Please note: The Phoenix Portfolio is only available to “Qualified Clients” pursuant to section 205(e) of the Investment Advisors Act of 1940 and section 418 of the Dodd-Frank Act.
The Phoenix Fund had outstanding performance in the fourth quarter adding to the strong returns generated in September. The environment for risky assets has improved after facing difficult headwinds over the summer. The portfolio was up 13.3% in the quarter, widely outpacing the market.
Energy was the largest driver of returns, responsible for nearly half of our performance this quarter. Transocean jumped 54% in the quarter as oil prices moved higher and new contract awards for drilling rigs are being signed at higher than expected rates. We believe the oil majors will ultimately have to boost their investments in deep-water exploration and production as shale activity slows and conventional oil declines. The deep-water is the only place to economically find significant new oil reserves. Transocean is the largest player in the space with the best fleet. They have consolidated the industry and watched several competitors go bankrupt. There is a long way to go for this company’s share price if the oil market continues to gain steam.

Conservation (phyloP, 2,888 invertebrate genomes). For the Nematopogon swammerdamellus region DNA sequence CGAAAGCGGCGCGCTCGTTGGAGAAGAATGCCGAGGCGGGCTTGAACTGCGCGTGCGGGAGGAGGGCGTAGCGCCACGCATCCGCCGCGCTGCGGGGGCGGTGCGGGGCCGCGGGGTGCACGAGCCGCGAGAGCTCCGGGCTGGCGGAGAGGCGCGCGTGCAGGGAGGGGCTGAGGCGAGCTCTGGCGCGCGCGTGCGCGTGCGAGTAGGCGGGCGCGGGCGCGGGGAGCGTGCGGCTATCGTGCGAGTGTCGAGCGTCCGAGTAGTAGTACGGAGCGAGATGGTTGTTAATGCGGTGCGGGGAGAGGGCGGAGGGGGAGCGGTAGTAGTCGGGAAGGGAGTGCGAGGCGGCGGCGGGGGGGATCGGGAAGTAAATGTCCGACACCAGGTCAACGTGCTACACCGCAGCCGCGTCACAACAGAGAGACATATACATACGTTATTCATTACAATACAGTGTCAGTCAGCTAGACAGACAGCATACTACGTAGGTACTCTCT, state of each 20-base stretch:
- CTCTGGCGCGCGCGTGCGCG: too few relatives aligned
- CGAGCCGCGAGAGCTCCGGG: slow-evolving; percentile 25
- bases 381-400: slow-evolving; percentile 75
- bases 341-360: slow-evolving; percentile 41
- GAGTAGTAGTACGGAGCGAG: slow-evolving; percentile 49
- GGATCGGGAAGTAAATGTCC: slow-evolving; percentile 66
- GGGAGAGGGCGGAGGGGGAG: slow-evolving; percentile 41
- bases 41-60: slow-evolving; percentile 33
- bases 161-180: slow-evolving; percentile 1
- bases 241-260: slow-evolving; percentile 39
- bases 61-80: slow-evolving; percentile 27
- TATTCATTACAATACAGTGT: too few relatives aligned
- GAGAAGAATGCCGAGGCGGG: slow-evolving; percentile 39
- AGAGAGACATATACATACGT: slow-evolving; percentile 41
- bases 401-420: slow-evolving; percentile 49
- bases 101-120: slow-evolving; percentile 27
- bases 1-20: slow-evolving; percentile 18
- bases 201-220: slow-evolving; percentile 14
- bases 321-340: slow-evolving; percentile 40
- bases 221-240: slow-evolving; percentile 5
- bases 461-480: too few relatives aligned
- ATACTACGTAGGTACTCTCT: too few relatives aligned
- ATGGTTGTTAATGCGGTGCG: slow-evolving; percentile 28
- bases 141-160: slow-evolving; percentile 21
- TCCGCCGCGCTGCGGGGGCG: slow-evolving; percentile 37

Denbury, which is one of our larger Tier 1 positions, jumped 19% in the quarter. As we have discussed in prior letters, this company is dramatically undervalued. We believe fair value is somewhere between $6-10 per share. We estimate that the current stock price reflects an oil price of approximately $52 per barrel. As we write this letter WTI oil is trading hands for $63 per barrel. The disconnect is reflective of the overwhelming investor apathy for energy investments. The gap in valuation to prevailing oil prices will eventually attract investors and this gap will ultimately close.